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History of The Peloponnesian War - Book IV   

Such were the words of the Lacedaemonians, their idea being that the
Athenians, already desirous of a truce and only kept back by their
opposition, would joyfully accept a peace freely offered, and give
back the men. The Athenians, however, having the men on the island,
thought that the treaty would be ready for them whenever they chose to
make it, and grasped at something further. Foremost to encourage
them in this policy was Cleon, son of Cleaenetus, a popular leader
of the time and very powerful with the multitude, who persuaded them
to answer as follows: First, the men in the island must surrender
themselves and their arms and be brought to Athens. Next, the
Lacedaemonians must restore Nisaea, Pegae, Troezen, and Achaia, all
places acquired not by arms, but by the previous convention, under
which they had been ceded by Athens herself at a moment of disaster,
when a truce was more necessary to her than at present. This done they
might take back their men, and make a truce for as long as both
parties might agree.
To this answer the envoys made no reply, but asked that
commissioners might be chosen with whom they might confer on each
point, and quietly talk the matter over and try to come to some
agreement. Hereupon Cleon violently assailed them, saying that he knew
from the first that they had no right intentions, and that it was
clear enough now by their refusing to speak before the people, and
wanting to confer in secret with a committee of two or three. No, if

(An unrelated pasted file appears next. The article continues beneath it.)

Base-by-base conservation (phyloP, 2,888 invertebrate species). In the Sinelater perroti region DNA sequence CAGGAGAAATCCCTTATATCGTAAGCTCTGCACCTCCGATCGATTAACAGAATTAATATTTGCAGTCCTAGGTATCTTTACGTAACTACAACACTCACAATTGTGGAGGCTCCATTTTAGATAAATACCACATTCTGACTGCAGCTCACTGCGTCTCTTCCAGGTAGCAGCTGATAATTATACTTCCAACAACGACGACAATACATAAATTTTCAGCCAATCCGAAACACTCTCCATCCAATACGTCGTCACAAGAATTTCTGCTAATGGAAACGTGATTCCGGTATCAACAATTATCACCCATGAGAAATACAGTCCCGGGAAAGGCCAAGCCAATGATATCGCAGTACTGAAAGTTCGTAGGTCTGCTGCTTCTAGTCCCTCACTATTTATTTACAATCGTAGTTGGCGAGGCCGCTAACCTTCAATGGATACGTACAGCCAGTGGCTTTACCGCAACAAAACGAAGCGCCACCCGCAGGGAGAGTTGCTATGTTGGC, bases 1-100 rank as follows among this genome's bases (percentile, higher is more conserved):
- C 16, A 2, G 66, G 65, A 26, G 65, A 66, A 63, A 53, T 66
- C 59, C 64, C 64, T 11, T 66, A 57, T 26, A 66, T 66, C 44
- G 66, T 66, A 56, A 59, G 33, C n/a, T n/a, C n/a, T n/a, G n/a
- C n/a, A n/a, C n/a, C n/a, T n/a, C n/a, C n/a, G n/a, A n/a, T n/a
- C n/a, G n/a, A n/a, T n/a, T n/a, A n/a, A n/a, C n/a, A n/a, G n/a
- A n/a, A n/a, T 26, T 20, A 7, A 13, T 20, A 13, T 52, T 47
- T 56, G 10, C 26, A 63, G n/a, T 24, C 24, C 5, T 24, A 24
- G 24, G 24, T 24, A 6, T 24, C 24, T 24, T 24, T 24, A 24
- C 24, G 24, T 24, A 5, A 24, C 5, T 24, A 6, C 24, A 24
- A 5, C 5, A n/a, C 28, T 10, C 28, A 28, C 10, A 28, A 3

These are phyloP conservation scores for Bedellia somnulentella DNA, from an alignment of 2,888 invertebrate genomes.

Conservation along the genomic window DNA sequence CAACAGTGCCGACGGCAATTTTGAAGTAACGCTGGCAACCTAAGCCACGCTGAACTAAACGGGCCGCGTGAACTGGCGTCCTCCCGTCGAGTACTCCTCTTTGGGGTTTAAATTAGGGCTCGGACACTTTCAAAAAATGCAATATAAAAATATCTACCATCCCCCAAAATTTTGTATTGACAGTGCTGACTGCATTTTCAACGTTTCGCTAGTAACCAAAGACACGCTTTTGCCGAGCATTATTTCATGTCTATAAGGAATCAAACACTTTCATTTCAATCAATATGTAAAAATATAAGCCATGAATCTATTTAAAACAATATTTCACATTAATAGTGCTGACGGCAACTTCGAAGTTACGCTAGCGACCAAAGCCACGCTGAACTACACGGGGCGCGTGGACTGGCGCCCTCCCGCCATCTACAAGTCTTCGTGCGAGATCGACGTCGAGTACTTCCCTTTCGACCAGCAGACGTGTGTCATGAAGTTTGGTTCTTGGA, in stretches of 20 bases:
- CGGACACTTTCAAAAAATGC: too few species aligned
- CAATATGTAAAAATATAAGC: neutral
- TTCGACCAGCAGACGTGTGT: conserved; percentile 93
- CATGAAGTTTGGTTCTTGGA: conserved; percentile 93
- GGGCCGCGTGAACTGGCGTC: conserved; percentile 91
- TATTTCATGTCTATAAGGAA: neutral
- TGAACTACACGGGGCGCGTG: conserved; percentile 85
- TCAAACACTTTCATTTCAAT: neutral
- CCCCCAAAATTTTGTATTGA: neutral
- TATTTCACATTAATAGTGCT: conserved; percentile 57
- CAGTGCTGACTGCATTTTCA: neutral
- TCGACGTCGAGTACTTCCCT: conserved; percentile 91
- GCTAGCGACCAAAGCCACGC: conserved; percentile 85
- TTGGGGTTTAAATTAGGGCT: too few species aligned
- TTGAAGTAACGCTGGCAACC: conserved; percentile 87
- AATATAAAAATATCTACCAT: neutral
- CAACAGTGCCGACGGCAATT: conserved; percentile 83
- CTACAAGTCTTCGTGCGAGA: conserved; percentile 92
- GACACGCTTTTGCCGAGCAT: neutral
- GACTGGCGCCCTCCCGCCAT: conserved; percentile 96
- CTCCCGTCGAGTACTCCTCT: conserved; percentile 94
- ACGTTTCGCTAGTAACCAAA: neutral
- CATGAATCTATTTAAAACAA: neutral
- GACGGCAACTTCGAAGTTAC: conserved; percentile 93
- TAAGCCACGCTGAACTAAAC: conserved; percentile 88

they meant anything honest let them say it out before all. The
Lacedaemonians, however, seeing that whatever concessions they might
be prepared to make in their misfortune, it was impossible for them to
speak before the multitude and lose credit with their allies for a
negotiation which might after all miscarry, and on the other hand,
that the Athenians would never grant what they asked upon moderate
terms, returned from Athens without having effected anything.
Their arrival at once put an end to the armistice at Pylos, and
the Lacedaemonians asked back their ships according to the convention.
The Athenians, however, alleged an attack on the fort in contravention
of the truce, and other grievances seemingly not worth mentioning, and
refused to give them back, insisting upon the clause by which the
slightest infringement made the armistice void. The Lacedaemonians,
after denying the contravention and protesting against their bad faith
in the matter of the ships, went away and earnestly addressed
themselves to the war. Hostilities were now carried on at Pylos upon
both sides with vigour. The Athenians cruised round the island all day
with two ships going different ways; and by night, except on the
seaward side in windy weather, anchored round it with their whole
fleet, which, having been reinforced by twenty ships from Athens
come to aid in the blockade, now numbered seventy sail; while the
Peloponnesians remained encamped on the continent, making attacks on
the fort, and on the look-out for any opportunity which might offer
itself for the deliverance of their men.
Meanwhile the Syracusans and their allies in Sicily had brought up
to the squadron guarding Messina the reinforcement which we left
them preparing, and carried on the war from thence, incited chiefly by
the Locrians from hatred of the Rhegians, whose territory they had
invaded with all their forces. The Syracusans also wished to try their
fortune at sea, seeing that the Athenians had only a few ships
actually at Rhegium, and hearing that the main fleet destined to
join them was engaged in blockading the island. A naval victory,
they thought, would enable them to blockade Rhegium by sea and land,
and easily to reduce it; a success which would at once place their
affairs upon a solid basis, the promontory of Rhegium in Italy and
Messina in Sicily being so near each other that it would be impossible
for the Athenians to cruise against them and command the strait. The
strait in question consists of the sea between Rhegium and Messina, at
the point where Sicily approaches nearest to the continent, and is the
Charybdis through which the story makes Ulysses sail; and the
narrowness of the passage and the strength of the current that pours

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